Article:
starts at 9am 2/13, ends 9am 2/15
Feb 132017
 

It’s been a long time coming, but I am finally going to be launching an email newsletter.

Here’s who should sign up for it:

  • local ladies (Spokane WA area)
  • people looking for wardrobe planning systems and structures
  • anyone interested in what is going on in the world of Between My Peers and Signature Style Systems

Give me a week or so to see what I can do with Mailchimp and then look for the Just Between My Peers newsletter in your email inbox!

Do you still use email?



Feb 082017
 

After investigating a number of capsule-building methodologies, I realized the reason they didn’t make sense to me is because they didn’t explicitly explain how to coordinate the shapes – just the colors. So this framework popped into my head. I am posting it here without alo of instructions for the benefit of some people who will be seeing me in person soon.

If you have questions about how to choose the right pieces for you, I will do my best to answer. Or ask me about a Visual IDentity Analysis.

Download worksheet here: Capsule Worksheet.

Feb 292016
 

Style essence: the “character” of the look.

Some examples of commonly-used essence terms are Classic, Romantic, Natural, and so on. Which style essences resonate with you? There are many style systems out there; my opinion is that they work great, if you find the right one for you as an individual. My training, through Carla Mathis (author of The Triumph of Individual Style: A Guide to Dressing Your Body, Your Beauty, Your Self) and The Style Core, focused on building a look “from scratch”; my work revolves around helping women discover the elements of their Signature Style; my brain is constantly trying to systematize everything.

One well-known style essence system is that of Personal Style Counselors’ John Kitchener, popularized by Andrea Pflaumer in her book Shopping for the Real You: Ten Essential Steps to a Better Wardrobe for Every Woman – Fashionistas, Fashion-phobes and the Over Fifty. Kitchener likens the seven essences he uses to circus animals, with Classic in the middle as ringmaster, keeping the animals somewhat controlled.

Takeaway: the degree of Classic present in your face, body, personality, and/or lifestyle informs the appropriate amount of refinement for your Signature Style.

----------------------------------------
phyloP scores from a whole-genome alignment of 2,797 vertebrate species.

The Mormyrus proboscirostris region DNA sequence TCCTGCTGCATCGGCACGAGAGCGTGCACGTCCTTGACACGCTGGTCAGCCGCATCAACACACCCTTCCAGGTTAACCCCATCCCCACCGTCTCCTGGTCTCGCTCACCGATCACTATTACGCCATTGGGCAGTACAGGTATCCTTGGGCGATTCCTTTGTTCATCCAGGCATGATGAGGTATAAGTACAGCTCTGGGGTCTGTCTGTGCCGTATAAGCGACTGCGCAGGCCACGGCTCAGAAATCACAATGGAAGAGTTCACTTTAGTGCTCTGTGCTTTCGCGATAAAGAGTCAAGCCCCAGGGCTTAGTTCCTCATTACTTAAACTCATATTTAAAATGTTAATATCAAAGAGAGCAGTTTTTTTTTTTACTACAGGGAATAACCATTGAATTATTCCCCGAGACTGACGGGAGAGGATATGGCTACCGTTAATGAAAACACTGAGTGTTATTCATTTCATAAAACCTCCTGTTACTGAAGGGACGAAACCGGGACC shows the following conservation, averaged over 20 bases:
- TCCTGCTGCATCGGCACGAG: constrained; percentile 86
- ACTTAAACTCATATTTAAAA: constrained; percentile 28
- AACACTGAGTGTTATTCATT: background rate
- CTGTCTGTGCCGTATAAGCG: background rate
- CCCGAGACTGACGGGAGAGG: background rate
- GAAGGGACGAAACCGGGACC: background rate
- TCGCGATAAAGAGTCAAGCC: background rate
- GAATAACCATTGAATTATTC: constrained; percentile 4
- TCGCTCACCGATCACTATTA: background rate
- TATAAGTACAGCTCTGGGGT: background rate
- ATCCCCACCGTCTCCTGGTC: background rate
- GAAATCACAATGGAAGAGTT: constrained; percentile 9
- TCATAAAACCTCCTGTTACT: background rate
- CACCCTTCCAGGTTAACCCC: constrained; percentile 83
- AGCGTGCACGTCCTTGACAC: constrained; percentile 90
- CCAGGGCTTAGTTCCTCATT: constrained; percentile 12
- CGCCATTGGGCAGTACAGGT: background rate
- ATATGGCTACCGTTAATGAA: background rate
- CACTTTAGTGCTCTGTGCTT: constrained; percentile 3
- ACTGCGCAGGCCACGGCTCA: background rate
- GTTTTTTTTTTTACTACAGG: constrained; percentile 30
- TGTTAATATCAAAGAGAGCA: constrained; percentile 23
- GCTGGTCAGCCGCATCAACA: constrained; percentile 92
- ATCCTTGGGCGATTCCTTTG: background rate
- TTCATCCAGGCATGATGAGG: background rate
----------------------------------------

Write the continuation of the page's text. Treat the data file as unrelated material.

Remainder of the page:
Btw, I am going to try to start posting little tips like this more regularly, but not promising anything. If you don’t want to miss one, they can be emailed to you. Enter your email in the subscription box in the sidebar.

Apr 172015
 

So, I have been having a ball, but also wearing myself out – in a good way. Alot is going on behind the scenes. As I have been working my tail off this week, I have also been thinking – the hero says that is my greatest strength 😉 – especially about how I can be most helpful.

One conclusion: There are some categories of high-value items that I seem to have a skill for finding, like fun leather jackets and cashmere sweaters; I may think of some others. In addition to continuing to offer coordinated outfits, I will start posting some of those items too. You might as well benefit from my finds.

(I know it is not sweater season, but it will be again. Did you know you can put your sweaters in the freezer to keep the moths out? And I wash my cashmere sweaters all the time – just don’t dry them.)

Eventually, I would love to offer mini-capsule wardrobes. Do you think that would be helpful?

Mar 312015
 

Could you use more time in your life? Lately I have been experiencing growing pains in my lifestyle. On top of the household responsibilities I have been accustomed to fulfilling, I have been trying to create space for the following priorities:

  1. helping women achieve their personal style goals,
  2. building the muscle I am gonna need when I am a little old lady
  3. repurposing various areas of the house to better serve the Empty Nest season

Running in the background are these concepts I heard from Rory Vaden, author of Take the Stairs and Procrastinate on Purpose. Basically, (click here for the official explanation) the idea is to focus on those activities which create more time. For example, consider #2 above: when I exercise in any given day, I typically get the time back immediately in sleep quality, and it is expected to multiply in longevity.